Futurama: The Beast with a Billion Backs ~ David Cross is a sick sick monkey, and I think he’s hilarious. His presence can virtually turn around a usually bad movie – witness Alvin and the Chipmonks, he made that flick fall-down-and-wet-yourself funny. So when I heard he had a major guest-starring role in the second “Futurama” feature I was already sold.
Things pick up from the last feature as if we hadn’t had to wait a few months. Amy and Kif get hitched, Fry gets a polyamorous girlfriend and there’s a rip in time and space above the earth. As with any extra-dimensional rift, it must be explored, and there a polyamorous tentacle monster named Yivo, played by Cross, is found. It goes downhill from there.
Little things like the Death Ball Arena, the Upscale Human Domicile, the Exorcist 2 and Wishmaster references and of course everything with David Cross are kind of amusing, but for the most part, this feature doesn’t come close to Bender’s Big Score or even the TV series. The subplots are boring and I’m being kind. If only there was more David Cross, love his gonorrhea joke though. Nothing on the DVD special features either this time out, although the preview for the next one looks fairly interesting – a spoof on Dungeons & Dragons. There are two more of these straight-to-DVD Futuramas coming so maybe they can make up for this one.
Sweeney Todd: The Demon Barber of Fleet Street ~ Now I loved the stage play, and the music and Angela Lansbury from that version so I had high expectations for this. And while I didn’t like it, it wasn’t for the reasons that all the other critics seemed to have. Even though I loved Ms. Lansbury, I really had no problem with Helena Bonham Carter as Mrs. Lovett or her singing, or Johnny Depp’s for that matter. I thought they were just fine. The atmosphere, and the coloring (solidly Tim Burton) were just about on target and the opening is one of the best mood setters for a film I have seen in a long time. My problem is that Sondheim’s score, which is dark and vibrant, different and brilliant – all appears to be one long droning song in this thing, and one that almost never ends. I don’t know what Burton did to Sondheim’s work but it’s butchered in my opinion. The other main obstacle I see here is that Burton seemed content to make a Tim Burton version of the play, rather than what he was supposed to do – make a film version of the play. Props for atmosphere, but that’s about it.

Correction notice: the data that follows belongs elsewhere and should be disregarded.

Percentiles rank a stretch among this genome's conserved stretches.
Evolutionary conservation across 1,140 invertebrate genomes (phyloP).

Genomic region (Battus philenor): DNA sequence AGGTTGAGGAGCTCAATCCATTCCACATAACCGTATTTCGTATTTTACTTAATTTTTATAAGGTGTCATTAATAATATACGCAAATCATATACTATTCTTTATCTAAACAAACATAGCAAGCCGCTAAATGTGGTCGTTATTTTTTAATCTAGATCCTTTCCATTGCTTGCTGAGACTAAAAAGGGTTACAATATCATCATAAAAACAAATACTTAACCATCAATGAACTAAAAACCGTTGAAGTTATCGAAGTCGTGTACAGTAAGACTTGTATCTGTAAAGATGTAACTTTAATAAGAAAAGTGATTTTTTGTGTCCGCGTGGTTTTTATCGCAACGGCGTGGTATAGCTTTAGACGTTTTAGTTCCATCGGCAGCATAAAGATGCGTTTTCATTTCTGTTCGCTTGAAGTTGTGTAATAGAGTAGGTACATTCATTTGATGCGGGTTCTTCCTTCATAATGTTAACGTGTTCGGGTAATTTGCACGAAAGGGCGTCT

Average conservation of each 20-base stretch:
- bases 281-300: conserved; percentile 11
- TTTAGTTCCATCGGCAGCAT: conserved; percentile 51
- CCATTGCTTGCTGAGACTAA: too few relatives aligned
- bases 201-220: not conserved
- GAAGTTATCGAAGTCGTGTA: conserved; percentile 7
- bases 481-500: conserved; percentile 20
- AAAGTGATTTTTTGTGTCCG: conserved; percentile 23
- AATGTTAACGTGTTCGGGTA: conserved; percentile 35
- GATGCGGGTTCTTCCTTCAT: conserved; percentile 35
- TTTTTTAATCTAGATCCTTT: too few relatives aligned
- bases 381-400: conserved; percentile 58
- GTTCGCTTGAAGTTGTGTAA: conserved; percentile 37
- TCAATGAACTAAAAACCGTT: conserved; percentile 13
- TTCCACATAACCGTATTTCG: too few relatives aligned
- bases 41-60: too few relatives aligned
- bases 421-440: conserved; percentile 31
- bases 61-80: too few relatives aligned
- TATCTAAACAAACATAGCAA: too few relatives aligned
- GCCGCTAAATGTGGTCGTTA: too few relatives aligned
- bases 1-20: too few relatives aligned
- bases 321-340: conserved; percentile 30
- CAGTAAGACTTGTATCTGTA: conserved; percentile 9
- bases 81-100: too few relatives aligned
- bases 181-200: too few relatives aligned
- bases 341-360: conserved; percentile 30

Dark Harbor ~ This is another loser from the insomnia club on Fearnet. A couple picks up a stranger as they vacation at a deserted island cabin. Predictable and sad, and probably the only time I’ve seen a bad performance from Alan Rickman. One of the most boring films I’ve seen recently.
Alvin and the Chipmunks ~ This could have been such a disaster but it turned out to be quite entertaining. The flick puts an updated spin on the old story of songwriter meets rodents. Featuring elements to entice both adults and children, whether you know the characters or not, I loved this. Yeah, it’s a bit predictable, but in a fun way, as opposed to the movie above. Any movie with the same bad guy (comedian David Cross) as Pootie Tang gets a thumbs up from me, and Jason Lee is fun as David Seville – although he has officially lost his street cred as a skater with this flick. Sometimes you can never go home again. My highest recommendation – I may buy this when it comes out on DVD.
Next ~ Another Philip K. Dick adaptation, this one has Nicholas Cage doing his best Nicholas Cage imitation as a stage magician who can see two minutes into the future. Well done scifi with lots of twists. Worth seeing.